Executive Briefings

As the Business Software Universe Continues to Shrink, i2 Technologies Soldiers On

The consolidation parade among software vendors continues: Infor is buying SSA Global (it could just as easily have been the other way around), JDA Software Group is swallowing Manugistics Group, and Lockheed Martin is acquiring Savi Technology, to name just a few of the more recent announcements. Meanwhile, i2 Technologies, Inc. remains alive and independent. The company that, at its lowest point, was delisted from the NASDAQ after its stock price plummeted, is bouncing back, according to chairman and chief executive officer Michael McGrath. Addressing the i2 Planet 2006 user conference in Las Vegas, he claimed that i2 has achieved its goal of regaining financial stability. Income from continuing operations was $43.4m in fiscal 2005, compared with a loss of nearly $4.8m in the previous year. Total revenues dropped, to $337m from $363m, although McGrath noted that revenue from software solutions, the heart of i2's business, rose to $90m from $54m. At the same time, i2 addressed its biggest short-term threat, the $317m in debt that was due by the end of this year. Debt renegotiation, fresh equity and the sale of its Trade Service Corporation and Content and Data Services business units gave i2 some breathing room. A reverse stock split helped the company to meet the qualifications for relisting on the NASDAQ. McGrath said the vendor is moving ahead with its "next-generation" supply chain management software, focused on collaboration among trading partners. "We intend to dominate the market for next-generation solutions," he said.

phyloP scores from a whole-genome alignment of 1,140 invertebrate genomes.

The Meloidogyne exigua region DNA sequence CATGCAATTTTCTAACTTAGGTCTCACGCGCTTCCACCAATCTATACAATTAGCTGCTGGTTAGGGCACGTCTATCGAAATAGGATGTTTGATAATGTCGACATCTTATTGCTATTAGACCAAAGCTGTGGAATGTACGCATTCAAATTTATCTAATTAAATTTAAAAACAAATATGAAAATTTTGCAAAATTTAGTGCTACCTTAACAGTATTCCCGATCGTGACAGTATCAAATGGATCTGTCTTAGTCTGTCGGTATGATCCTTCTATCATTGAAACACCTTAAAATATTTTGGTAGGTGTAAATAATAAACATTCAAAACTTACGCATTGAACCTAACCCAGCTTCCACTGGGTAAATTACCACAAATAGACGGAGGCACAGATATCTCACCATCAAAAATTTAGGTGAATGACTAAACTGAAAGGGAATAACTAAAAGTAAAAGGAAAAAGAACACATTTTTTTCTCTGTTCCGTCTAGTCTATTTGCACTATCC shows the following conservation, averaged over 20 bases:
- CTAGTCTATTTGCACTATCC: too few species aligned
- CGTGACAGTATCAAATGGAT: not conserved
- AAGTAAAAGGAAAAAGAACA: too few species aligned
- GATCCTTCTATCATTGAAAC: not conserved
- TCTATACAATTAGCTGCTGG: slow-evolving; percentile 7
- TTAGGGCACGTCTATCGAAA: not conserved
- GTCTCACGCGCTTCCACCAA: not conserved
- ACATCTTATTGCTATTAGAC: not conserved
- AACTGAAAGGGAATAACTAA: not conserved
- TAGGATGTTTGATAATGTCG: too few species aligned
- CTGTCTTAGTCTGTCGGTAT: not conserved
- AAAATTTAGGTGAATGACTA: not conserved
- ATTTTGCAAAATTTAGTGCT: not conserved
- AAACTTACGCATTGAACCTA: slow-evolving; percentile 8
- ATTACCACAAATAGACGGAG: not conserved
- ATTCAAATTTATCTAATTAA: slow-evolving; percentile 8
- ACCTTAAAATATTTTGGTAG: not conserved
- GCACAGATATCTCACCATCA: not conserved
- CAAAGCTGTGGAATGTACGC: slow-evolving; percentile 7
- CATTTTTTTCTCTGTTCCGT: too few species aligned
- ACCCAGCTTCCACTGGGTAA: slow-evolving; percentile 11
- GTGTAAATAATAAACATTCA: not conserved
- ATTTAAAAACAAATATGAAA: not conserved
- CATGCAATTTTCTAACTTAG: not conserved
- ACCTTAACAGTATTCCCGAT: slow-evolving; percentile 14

Visit www.i2.com.

The consolidation parade among software vendors continues: Infor is buying SSA Global (it could just as easily have been the other way around), JDA Software Group is swallowing Manugistics Group, and Lockheed Martin is acquiring Savi Technology, to name just a few of the more recent announcements. Meanwhile, i2 Technologies, Inc. remains alive and independent. The company that, at its lowest point, was delisted from the NASDAQ after its stock price plummeted, is bouncing back, according to chairman and chief executive officer Michael McGrath. Addressing the i2 Planet 2006 user conference in Las Vegas, he claimed that i2 has achieved its goal of regaining financial stability. Income from continuing operations was $43.4m in fiscal 2005, compared with a loss of nearly $4.8m in the previous year. Total revenues dropped, to $337m from $363m, although McGrath noted that revenue from software solutions, the heart of i2's business, rose to $90m from $54m. At the same time, i2 addressed its biggest short-term threat, the $317m in debt that was due by the end of this year. Debt renegotiation, fresh equity and the sale of its Trade Service Corporation and Content and Data Services business units gave i2 some breathing room. A reverse stock split helped the company to meet the qualifications for relisting on the NASDAQ. McGrath said the vendor is moving ahead with its "next-generation" supply chain management software, focused on collaboration among trading partners. "We intend to dominate the market for next-generation solutions," he said.
Visit www.i2.com.